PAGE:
Wednesday, March 5, 2014

Review: Amelia Lost

Amelia Lost: The Life and Disappearance of Amelia Earhart
By Candace Fleming
Published 2001 by Schwartz & Wade

What really happened to beloved aviatrix Amelia Earhart? Even decades after her disappearance, we still don't have the definitive answer. In this biography, Fleming explores Earhart in depth, as well as the search for clues about her disappearance.

I picked this up on a whim last fall, in the mood for some nonfiction. I definitely picked the right book. This is one of the best examples of nonfiction for young readers that I've read. Fleming chooses to tell Earhart's story in alternating chapters - chronologically through her life and through the search for her and her plane. It's an extremely compelling way to tell the story, one that I think has high appeal for kids and teens. It makes what could be the boring part - the straightforward biography part - all the more captivating because you begin to wonder how it ties into the other, exciting part - that of the all-encompassing search for her after her disappearance.

I, like most people, can admit to a passing interest in Amelia Earhart. What Fleming's book does best, I think, is highlight the parts of her that are often overlooked in other biographies, particularly those for young people. Do most people know how obsessed she was with cultivating a particular image of herself? Do people know that most pilots who knew her would describe her as reckless and, often, ill-prepared for flight? I don't think so. I certainly didn't. I felt like the more I read about her in Fleming's biography, the less I found to admire. It's important for kids to learn that there can be a culture, a particular image, built up around certain people and that they should do their best to find the truth behind that image. Fleming's book provides a nice introduction, whether or not it's intentional or explicit, into the culture of celebrity, something I think is extremely important for kids to learn about.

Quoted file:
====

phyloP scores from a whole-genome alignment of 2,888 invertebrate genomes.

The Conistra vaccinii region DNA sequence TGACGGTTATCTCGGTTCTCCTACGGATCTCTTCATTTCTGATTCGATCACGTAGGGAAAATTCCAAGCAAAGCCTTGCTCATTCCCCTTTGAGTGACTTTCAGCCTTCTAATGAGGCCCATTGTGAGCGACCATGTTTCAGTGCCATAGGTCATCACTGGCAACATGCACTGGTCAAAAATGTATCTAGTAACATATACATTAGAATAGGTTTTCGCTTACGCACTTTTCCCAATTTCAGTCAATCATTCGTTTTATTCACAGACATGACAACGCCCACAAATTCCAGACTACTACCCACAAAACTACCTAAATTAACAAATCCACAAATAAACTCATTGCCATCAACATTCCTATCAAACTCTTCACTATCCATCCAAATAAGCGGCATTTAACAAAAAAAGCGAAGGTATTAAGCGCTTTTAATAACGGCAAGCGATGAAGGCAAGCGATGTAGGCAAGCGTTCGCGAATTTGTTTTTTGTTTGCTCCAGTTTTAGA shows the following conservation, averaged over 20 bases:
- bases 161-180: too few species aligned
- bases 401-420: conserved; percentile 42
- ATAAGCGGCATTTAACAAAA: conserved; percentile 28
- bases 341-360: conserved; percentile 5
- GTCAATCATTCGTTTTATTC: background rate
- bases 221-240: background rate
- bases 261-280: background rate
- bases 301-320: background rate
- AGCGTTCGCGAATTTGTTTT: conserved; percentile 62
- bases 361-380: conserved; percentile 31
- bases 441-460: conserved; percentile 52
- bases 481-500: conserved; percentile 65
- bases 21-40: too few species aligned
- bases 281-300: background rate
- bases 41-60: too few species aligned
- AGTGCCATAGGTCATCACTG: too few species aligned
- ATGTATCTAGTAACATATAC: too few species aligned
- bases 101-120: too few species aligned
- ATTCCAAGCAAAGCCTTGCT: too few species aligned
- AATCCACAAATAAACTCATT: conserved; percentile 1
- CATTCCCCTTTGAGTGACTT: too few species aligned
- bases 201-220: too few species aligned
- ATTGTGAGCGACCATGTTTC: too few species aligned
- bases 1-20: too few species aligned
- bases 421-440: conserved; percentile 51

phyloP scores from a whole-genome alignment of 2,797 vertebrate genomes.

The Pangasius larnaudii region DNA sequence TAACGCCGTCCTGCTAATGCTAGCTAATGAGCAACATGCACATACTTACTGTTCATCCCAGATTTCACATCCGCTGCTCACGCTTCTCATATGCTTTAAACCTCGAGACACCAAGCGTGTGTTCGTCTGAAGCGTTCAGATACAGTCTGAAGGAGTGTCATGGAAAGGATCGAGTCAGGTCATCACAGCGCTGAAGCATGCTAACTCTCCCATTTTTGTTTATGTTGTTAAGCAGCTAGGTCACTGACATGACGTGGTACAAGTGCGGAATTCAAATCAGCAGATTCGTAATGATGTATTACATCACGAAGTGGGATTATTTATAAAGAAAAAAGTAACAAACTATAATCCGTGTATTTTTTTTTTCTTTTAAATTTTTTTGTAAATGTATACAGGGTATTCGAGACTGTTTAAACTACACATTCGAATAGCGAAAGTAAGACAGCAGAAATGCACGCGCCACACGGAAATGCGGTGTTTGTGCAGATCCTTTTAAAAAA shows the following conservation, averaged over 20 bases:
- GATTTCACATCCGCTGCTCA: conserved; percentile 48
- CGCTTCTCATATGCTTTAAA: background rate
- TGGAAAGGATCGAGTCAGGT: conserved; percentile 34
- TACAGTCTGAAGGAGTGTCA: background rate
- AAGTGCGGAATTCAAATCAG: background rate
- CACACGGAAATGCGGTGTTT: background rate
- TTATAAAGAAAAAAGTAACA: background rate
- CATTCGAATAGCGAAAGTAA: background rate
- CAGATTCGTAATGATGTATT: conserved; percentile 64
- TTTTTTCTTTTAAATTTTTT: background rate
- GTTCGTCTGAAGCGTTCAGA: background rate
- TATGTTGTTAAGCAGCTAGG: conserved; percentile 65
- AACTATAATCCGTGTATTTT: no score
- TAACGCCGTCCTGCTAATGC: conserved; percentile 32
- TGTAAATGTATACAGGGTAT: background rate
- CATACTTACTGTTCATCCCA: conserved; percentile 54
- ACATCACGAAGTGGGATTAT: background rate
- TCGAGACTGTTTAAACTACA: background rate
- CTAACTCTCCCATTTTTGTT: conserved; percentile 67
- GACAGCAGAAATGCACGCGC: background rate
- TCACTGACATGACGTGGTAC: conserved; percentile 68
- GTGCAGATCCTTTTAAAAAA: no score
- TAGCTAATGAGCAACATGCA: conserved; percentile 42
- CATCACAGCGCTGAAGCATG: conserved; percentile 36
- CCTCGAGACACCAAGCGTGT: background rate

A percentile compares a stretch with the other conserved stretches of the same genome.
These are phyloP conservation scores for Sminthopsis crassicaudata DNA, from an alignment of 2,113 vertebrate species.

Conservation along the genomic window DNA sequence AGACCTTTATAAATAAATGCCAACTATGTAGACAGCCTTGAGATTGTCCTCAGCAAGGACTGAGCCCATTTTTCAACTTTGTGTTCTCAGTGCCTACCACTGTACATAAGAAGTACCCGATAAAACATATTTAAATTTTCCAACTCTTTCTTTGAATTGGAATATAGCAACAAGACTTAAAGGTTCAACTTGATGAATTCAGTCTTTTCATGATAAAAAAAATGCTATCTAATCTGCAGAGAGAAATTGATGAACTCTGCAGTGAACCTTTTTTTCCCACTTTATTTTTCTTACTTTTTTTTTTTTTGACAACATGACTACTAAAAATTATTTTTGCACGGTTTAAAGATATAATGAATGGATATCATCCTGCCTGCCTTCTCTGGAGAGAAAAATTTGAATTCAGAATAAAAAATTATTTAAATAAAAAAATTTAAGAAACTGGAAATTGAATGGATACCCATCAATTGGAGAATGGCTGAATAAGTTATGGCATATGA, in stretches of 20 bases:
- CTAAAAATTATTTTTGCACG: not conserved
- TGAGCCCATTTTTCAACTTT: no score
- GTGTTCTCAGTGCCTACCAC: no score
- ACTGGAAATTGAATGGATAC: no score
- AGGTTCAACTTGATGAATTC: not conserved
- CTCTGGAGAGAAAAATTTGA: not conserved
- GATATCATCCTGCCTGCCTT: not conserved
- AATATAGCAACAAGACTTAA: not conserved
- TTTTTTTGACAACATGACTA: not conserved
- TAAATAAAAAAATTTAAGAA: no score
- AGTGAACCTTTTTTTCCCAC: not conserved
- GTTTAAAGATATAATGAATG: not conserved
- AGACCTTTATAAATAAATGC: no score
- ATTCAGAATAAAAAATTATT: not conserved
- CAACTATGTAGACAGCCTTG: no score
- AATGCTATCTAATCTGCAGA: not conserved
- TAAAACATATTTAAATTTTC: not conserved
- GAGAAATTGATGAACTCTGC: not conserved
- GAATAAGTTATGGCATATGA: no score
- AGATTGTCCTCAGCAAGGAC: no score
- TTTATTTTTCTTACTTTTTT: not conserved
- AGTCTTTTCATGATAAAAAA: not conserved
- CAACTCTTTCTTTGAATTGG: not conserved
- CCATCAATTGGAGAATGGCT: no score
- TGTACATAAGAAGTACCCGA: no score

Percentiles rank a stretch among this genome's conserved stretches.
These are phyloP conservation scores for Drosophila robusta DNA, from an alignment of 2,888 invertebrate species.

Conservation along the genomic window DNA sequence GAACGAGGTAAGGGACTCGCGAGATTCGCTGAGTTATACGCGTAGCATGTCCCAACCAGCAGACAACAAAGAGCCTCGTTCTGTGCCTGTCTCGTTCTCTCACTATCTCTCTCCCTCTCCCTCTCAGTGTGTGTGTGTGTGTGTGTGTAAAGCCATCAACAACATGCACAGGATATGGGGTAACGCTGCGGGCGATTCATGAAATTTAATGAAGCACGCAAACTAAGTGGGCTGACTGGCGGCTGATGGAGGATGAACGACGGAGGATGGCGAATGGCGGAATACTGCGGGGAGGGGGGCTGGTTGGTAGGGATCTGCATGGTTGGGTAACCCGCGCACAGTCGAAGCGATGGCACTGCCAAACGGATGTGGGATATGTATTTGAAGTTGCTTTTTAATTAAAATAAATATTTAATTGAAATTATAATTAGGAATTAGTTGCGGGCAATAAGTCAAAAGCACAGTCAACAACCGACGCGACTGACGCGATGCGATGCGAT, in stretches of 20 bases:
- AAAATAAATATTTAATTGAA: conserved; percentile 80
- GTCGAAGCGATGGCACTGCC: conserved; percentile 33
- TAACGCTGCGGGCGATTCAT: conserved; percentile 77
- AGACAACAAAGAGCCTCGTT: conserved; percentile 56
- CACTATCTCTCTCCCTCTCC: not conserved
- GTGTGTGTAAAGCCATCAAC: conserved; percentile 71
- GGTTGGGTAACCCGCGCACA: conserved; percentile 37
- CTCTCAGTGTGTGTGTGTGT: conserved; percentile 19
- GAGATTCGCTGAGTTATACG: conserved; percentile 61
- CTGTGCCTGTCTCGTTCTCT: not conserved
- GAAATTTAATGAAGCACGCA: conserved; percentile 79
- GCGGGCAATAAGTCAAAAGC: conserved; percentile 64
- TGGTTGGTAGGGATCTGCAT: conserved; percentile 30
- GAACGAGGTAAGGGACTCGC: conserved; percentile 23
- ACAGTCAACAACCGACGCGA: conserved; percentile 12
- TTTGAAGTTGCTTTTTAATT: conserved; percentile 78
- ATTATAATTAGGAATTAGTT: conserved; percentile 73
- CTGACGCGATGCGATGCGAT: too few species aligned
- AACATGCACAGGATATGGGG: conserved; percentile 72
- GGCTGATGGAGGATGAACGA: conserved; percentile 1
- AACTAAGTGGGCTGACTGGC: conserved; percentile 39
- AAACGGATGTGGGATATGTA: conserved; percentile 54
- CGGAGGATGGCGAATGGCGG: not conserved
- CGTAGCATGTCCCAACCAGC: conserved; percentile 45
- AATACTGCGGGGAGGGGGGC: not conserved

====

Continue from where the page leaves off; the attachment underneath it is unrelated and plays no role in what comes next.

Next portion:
This is a stunning example of nonfiction for young readers. I highly recommend it.

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